See Wild Ponies on Ocracoke Island
Wild Ponies, also called Banker Ponies or Wild Mustangs, hold a special place in Ocracoke’s history. According to legend, the ancestors of Ocracoke’s Wild Ponies escaped and survived shipwrecks on the shoals of North Carolina. There are also surviving documents from 16th and 17th century Spanish expeditions that indicate that Spanish horses and other livestock were either deliberately left behind or thrown overboard to lighten the ship's load.
Decedents of Spanish Mustangs
Today’s Ocracoke and Corolla (and Shackleford Banks) Wild Ponies are descendants of this hardy Spanish breed of Arabian ancestry, sharing the striking similarity of having one fewer vertebra than other equine breeds. The Spanish Mustang Registry is satisfied these ponies are as lineally pure to the 16th century Spanish horses as can be found in North America today.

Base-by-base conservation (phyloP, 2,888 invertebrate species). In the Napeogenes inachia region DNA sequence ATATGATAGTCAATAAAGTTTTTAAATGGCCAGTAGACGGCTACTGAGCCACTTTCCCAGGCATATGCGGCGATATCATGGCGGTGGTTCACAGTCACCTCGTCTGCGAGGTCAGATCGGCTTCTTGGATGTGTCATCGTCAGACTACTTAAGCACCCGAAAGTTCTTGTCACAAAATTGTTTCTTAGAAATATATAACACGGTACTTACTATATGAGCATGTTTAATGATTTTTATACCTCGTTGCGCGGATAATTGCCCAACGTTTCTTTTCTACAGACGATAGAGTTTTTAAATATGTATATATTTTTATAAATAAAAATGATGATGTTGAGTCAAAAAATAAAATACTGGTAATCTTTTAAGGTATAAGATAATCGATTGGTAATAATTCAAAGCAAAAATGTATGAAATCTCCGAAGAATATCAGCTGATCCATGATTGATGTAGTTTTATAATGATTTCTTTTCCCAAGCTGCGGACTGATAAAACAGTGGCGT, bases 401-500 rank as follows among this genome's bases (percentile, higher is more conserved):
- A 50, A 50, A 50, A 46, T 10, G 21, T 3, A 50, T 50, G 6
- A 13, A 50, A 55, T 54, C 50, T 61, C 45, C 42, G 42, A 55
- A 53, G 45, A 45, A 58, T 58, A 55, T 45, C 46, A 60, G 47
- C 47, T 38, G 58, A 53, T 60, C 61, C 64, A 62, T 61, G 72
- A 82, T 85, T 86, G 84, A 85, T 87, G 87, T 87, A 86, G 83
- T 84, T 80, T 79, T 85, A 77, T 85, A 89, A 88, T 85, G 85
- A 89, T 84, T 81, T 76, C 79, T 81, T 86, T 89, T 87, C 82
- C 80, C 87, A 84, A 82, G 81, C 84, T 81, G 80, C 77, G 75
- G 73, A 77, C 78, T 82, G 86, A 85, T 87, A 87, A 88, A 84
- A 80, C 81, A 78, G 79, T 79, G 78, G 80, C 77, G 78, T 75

Preserving Ocracoke’s Wild Ponies
In 1959, to preserve the heritage of Ocracoke’s Wild Ponies, they were penned in a secluded 180-acre area on the sound side of the Cape Hatteras National Seashore. Visitors can catch a glimpse of the Ocracoke ponies in the fenced in area located close to the feeding stations. This area, referred to as the Ocracoke Pony Pen, is located on NC Hwy 12 between the Ocracoke/Hatteras Inlet ferry landing and Ocracoke Village, about seven miles north of the village.